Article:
5 Ways to See the World Without Ever Leaving the South

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Traveling the world is on my bucket list, but it’s not exactly in the budget right now. Fortunately, it’s possible to get a taste of the world and its history without ever leaving the South. Granted, some of the sites aren’t as awe inspiring as the real thing, but sometimes traveling the world starts by visiting the places right in your own backyard.

5 Ways to See the World Without Ever Leaving the South:

1. Eiffel Tower // Paris, TX

See the Eiffel Tower– the one in Paris, Texas, that is. You’ll notice a few differences in this 65-foot-tall Eiffel Tower and the one in Paris, most notably the giant cowboy hat on top. (And, if Texas is too far of a trek for you, then you might check out the one in Paris, Tennessee. It’s pretty similar to the one in Texas, albeit without the cowboy hat).

2. Slab of the Berlin Wall and Replica of the Eastern Gate in Jerusalem // Eureka Springs, AR

The Great Passion Play in Eureka Springs, Arkansas, is an outdoor drama recounting the last days of Jesus’ life. It’s actually one of Arkansas’ biggest tourist attractions, but the drama isn’t the only thing visitors to the Great Passion Play can see. They also offer a three hour Holy Land Tour where, among other things, visitors can see a massive replica of the Great Wall of Jerusalem complete with two identical 47-foot-high gates. Also located on the grounds is a 10-foot-by-10-foot section of the Berlin Wall with the 23rd Psalm painted in German and 67-foot tall Jesus statue.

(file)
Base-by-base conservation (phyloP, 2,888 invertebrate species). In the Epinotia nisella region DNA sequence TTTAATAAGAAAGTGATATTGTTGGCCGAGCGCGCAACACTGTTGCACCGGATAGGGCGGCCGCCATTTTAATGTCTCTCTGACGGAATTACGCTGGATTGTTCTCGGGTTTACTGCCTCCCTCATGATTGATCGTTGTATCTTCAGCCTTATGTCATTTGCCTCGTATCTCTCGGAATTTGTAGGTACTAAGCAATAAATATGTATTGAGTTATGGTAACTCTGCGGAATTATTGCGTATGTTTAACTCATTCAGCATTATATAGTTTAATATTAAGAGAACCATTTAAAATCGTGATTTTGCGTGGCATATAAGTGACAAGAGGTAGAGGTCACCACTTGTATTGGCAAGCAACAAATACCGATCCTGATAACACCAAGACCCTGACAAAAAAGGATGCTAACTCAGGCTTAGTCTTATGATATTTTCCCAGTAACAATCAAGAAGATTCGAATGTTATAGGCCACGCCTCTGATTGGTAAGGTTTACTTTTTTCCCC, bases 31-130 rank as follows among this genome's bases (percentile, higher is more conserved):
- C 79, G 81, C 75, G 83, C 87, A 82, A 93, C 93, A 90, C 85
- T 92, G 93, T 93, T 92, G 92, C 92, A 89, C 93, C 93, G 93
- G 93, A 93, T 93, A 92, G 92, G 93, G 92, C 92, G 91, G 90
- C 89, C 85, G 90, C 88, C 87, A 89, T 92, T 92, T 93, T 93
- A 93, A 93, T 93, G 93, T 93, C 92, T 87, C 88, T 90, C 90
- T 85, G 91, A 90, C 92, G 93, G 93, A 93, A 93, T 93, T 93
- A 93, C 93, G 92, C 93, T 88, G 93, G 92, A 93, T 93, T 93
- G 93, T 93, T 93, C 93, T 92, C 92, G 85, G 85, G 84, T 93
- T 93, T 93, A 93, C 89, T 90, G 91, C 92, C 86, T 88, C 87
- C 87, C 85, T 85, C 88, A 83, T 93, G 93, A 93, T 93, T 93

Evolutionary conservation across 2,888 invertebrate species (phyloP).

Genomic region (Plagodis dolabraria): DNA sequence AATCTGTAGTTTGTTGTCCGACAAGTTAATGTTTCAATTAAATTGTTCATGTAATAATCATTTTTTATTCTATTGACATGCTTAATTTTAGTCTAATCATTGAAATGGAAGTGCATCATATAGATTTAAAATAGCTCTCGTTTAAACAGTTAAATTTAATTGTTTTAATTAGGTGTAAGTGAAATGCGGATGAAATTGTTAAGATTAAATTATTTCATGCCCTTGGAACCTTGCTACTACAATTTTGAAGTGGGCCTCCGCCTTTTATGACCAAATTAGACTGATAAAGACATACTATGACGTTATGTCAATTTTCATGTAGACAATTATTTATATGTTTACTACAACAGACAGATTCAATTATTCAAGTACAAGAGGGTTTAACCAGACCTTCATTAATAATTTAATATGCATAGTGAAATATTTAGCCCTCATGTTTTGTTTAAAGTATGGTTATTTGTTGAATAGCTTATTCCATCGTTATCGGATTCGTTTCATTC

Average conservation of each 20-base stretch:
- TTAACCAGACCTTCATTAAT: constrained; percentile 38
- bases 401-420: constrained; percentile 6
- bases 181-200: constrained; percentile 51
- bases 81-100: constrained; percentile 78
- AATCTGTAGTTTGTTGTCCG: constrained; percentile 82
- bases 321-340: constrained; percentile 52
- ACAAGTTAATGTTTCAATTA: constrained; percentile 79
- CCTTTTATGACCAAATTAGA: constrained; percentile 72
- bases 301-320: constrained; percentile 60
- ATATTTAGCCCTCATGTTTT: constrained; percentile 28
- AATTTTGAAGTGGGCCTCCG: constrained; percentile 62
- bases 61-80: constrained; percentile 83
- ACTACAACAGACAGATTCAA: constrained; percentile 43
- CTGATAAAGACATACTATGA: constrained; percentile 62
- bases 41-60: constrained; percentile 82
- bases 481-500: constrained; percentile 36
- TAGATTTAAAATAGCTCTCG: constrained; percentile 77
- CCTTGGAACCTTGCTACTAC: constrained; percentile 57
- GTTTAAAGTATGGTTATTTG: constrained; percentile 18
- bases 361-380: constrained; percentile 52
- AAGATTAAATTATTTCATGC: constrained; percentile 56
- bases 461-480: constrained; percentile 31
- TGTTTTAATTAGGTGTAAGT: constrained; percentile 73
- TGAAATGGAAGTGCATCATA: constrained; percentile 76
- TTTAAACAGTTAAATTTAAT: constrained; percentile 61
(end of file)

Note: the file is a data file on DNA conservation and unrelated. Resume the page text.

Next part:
3. The Memphis Pyramid // Memphis, TN

When your city shares its name with ancient capital of Lower Egypt, it only makes sense to erect a pyramid. The Pyramid, which overlooks the Mississippi River in Memphis, Tennessee, opened November 9, 1991, and was originally built as a sports or entertainment venue. However, it now serves as the home of a Bass Pro Shops and includes shopping, a hotel, restaurants, a bowling alley, and archery range.

4. The Parthenon // Nashville, TN

Before earning the nickname, “Music City U.S.A.,” Nashville had another nickname: “The Athens of the South,” due to its many institutions of higher education. This nickname influenced the theme of the 1897 Tennessee Centennial Exposition, which celebrated the 100th anniversary of Tennessee’s entry into the union. As part of the celebration, they built a full-scale replica of the original Parthenon in Athens, complete with a reproduction of the statue of Athena Parthenos on display inside the Parthenon. The Parthenon is an awe-inspiring site and a must-see stop for any Nashville visitors.

5. Bamahenge // Elberta, AL

Bamahenge, located on the Alabama gulf coast, is essentially identical to the original Stonehenge in England, and it correctly aligns with the summer solstice. Plus, it’s near the Alabama coast, so it’s the perfect roadside stop on your way to the beach.